It would be an autumn stream now. It would be named Juganine or named nothing at all, neither obscure nor famous but simply there. On a cool morning with leaves drifting to earth I slipped from the house and crossed the field and the woods swallowed me.

(Conclusion next week)

Monday, October 03, 2005

Life and death on a creek with no name

Part 2 of 4

Moving water knows only one direction. Down it goes, and down, always seeking the path of least resistance. And if we are to know a creek, a stream, a river, we must see as it sees, how each waterworn stone, each blade of grass or shrub or bankside tree, each oxbow or cutbank or run, each gravel bar or exposed root, owes its shape and placement to the insistence of the water’s progress. But before I can follow this little creek down I must see it as it never sees itself. I must do what it can never do. I must first go up.

It wasn’t far. Down the road to where it turns west, into a field chest-high with grass and thorntrees and white asters crowned with yellow and orange butterflies, past gnarled clusters of scarlet-stemmed pokeweed heavy with their deadly purplish berries, angling lower toward the dark line of trees delineating the perennial creek whose name may be Juganine or may be nothing at all, as if that could be, a thing on the earth without a name. When even the tiniest insect carries its own appellation by which it is recognizable, when every star has its own number, every flower and seed its own nomenclature. When to be innominate is to be cast off or worthless, and why should that be when this little creek or ravine or gully (words already falter under its namelessness!) is singularly responsible for divorcing the westernmost two streets from the town proper as if we were a peninsula jutting into a sea of grass, so that as I walked it was if my steps led into a deep forest a thousand miles from civilization, and only the towering grain elevator shining white in the sunlight anchoring me to this place. Juganine, or something else? I had my ideas, my own dreams, dreams that lay dormant for years and now stirred to life. This creek would have a name. It would be given by me. I passed under the foliage, stepped down a grassy declivity, and stood in a sandy scrape patterned with the tracks of raccoon and deer.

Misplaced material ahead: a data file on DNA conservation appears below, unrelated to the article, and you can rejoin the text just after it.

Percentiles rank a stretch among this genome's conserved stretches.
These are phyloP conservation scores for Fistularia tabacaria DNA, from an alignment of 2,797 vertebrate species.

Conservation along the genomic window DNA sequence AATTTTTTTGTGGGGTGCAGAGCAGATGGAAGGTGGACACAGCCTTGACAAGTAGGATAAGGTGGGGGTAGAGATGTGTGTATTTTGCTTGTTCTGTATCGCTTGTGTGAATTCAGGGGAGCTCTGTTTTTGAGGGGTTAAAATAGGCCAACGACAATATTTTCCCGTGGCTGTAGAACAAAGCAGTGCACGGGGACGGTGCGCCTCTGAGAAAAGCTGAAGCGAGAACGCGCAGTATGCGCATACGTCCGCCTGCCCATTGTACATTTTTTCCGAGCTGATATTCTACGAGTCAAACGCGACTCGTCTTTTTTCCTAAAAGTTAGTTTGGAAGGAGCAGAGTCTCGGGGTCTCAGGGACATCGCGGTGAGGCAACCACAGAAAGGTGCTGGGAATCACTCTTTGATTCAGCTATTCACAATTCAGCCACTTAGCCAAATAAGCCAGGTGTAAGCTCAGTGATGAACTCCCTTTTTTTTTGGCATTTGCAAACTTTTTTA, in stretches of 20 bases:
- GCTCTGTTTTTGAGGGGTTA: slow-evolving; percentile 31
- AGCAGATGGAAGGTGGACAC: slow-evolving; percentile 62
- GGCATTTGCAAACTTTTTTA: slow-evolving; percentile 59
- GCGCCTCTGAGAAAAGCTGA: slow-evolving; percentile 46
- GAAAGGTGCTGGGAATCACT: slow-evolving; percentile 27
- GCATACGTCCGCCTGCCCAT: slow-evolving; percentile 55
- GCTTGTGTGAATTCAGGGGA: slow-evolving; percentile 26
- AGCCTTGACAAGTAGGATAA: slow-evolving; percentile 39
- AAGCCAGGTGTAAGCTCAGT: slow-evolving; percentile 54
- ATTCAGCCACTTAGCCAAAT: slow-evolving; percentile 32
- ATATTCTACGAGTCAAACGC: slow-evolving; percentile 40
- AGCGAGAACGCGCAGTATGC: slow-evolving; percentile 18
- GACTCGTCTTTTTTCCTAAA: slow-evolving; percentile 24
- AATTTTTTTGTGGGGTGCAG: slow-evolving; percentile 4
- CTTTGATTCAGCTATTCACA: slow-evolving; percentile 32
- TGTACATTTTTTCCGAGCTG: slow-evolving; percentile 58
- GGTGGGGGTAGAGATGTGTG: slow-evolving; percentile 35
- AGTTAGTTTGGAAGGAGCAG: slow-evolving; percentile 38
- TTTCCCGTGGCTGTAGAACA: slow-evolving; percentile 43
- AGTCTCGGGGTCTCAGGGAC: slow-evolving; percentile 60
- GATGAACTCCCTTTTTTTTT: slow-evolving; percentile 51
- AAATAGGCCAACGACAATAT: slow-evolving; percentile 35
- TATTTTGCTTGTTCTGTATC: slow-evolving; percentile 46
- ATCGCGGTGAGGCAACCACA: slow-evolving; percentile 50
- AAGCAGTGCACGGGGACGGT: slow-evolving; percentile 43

My hiking stick tap-tapped the sun-dappled gravel, its carbide tip skittering off larger stones to sink into the soft damp sand. An elongate pool lay hard against the right bank, sprinkled with the first golden leaves marking autumn’s arrival. Narrow-mouthed toads, looking like formless lumps of clay, leaped into the water leaving ghostly contrails of silt. The stream snaked into a clearing, one bank carved deeply into the rich fertile soil, grass thatched, stratified with shards of flint and limestone and geodes. Sunflowers and ragweed grew prolific in the sudden light, and then I plunged back into the shadow world.

A deep gash on my left indicated the confluence of the eastern branch. It was narrow, choked with deadfall and laced with cobwebs. I realized here that any idea I had of keeping to the stream channel was irrevocably doomed. This was not the headwaters of the Pecos River but a prairie creek of such slow-moving pace that all manner of vegetation grew abundant and riotous, and occasionally broke free to float downstream and wedge in impenetrable barriers.